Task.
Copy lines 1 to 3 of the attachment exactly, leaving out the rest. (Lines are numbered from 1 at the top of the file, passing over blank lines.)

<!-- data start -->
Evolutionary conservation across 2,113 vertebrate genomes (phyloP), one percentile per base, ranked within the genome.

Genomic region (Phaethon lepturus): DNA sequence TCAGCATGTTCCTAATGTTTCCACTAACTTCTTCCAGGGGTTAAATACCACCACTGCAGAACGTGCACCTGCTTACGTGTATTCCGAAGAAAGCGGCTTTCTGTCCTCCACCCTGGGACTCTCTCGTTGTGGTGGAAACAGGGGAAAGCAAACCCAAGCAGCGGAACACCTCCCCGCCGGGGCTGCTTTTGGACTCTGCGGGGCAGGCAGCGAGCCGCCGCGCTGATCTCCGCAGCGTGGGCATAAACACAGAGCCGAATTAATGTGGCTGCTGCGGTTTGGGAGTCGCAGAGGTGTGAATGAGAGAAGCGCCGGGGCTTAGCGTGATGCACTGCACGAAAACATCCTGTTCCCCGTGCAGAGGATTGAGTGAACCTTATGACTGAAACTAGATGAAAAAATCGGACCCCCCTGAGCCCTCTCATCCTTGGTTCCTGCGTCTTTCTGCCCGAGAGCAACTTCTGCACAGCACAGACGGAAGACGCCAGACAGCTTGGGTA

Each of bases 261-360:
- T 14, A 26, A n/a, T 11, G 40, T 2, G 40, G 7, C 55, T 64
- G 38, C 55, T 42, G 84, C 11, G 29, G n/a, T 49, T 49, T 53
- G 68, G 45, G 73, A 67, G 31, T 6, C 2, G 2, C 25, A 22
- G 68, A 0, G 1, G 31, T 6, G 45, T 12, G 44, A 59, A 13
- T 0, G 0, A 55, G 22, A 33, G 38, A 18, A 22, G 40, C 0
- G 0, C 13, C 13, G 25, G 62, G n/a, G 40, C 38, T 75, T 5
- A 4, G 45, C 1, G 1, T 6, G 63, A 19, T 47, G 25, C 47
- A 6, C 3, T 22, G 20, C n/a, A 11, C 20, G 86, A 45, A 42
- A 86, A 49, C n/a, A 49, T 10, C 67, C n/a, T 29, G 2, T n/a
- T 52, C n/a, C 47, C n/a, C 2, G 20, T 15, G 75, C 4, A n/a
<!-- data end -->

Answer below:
Evolutionary conservation across 2,113 vertebrate genomes (phyloP), one percentile per base, ranked within the genome.

Genomic region (Phaethon lepturus): DNA sequence TCAGCATGTTCCTAATGTTTCCACTAACTTCTTCCAGGGGTTAAATACCACCACTGCAGAACGTGCACCTGCTTACGTGTATTCCGAAGAAAGCGGCTTTCTGTCCTCCACCCTGGGACTCTCTCGTTGTGGTGGAAACAGGGGAAAGCAAACCCAAGCAGCGGAACACCTCCCCGCCGGGGCTGCTTTTGGACTCTGCGGGGCAGGCAGCGAGCCGCCGCGCTGATCTCCGCAGCGTGGGCATAAACACAGAGCCGAATTAATGTGGCTGCTGCGGTTTGGGAGTCGCAGAGGTGTGAATGAGAGAAGCGCCGGGGCTTAGCGTGATGCACTGCACGAAAACATCCTGTTCCCCGTGCAGAGGATTGAGTGAACCTTATGACTGAAACTAGATGAAAAAATCGGACCCCCCTGAGCCCTCTCATCCTTGGTTCCTGCGTCTTTCTGCCCGAGAGCAACTTCTGCACAGCACAGACGGAAGACGCCAGACAGCTTGGGTA

Each of bases 261-360: